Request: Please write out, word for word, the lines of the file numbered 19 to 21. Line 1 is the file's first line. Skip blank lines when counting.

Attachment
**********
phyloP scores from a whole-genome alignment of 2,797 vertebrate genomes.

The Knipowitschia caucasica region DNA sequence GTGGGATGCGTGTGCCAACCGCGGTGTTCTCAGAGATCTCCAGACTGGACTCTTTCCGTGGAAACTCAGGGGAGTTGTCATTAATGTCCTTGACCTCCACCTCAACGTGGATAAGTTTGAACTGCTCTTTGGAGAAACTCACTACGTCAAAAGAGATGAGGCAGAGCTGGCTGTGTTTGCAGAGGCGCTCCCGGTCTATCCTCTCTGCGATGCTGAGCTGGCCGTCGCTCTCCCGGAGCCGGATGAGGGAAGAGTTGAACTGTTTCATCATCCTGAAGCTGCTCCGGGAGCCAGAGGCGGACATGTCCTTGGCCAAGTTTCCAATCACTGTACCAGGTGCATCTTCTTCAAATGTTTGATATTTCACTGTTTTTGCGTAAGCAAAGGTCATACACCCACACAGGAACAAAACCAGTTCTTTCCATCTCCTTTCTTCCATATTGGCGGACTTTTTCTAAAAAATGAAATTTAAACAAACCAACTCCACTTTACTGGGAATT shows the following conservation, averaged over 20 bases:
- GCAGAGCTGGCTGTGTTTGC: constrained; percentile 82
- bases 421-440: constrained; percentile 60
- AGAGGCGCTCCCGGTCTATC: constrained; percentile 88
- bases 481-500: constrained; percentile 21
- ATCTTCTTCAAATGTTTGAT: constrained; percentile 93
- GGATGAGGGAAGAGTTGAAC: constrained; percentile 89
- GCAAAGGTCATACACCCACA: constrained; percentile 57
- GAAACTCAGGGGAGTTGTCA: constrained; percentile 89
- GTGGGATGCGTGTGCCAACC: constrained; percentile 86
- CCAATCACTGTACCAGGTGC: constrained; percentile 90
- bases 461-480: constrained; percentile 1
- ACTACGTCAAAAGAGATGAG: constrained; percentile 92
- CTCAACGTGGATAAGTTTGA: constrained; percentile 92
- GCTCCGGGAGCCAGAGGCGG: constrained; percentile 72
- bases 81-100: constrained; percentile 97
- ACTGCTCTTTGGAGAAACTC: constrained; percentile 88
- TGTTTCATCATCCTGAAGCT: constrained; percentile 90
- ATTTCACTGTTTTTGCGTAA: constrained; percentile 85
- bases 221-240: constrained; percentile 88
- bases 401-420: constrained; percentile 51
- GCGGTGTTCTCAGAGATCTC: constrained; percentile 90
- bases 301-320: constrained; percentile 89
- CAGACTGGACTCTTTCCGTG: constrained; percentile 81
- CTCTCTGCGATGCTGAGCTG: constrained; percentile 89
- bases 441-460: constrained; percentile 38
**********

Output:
- TGTTTCATCATCCTGAAGCT: constrained; percentile 90
- ATTTCACTGTTTTTGCGTAA: constrained; percentile 85
- bases 221-240: constrained; percentile 88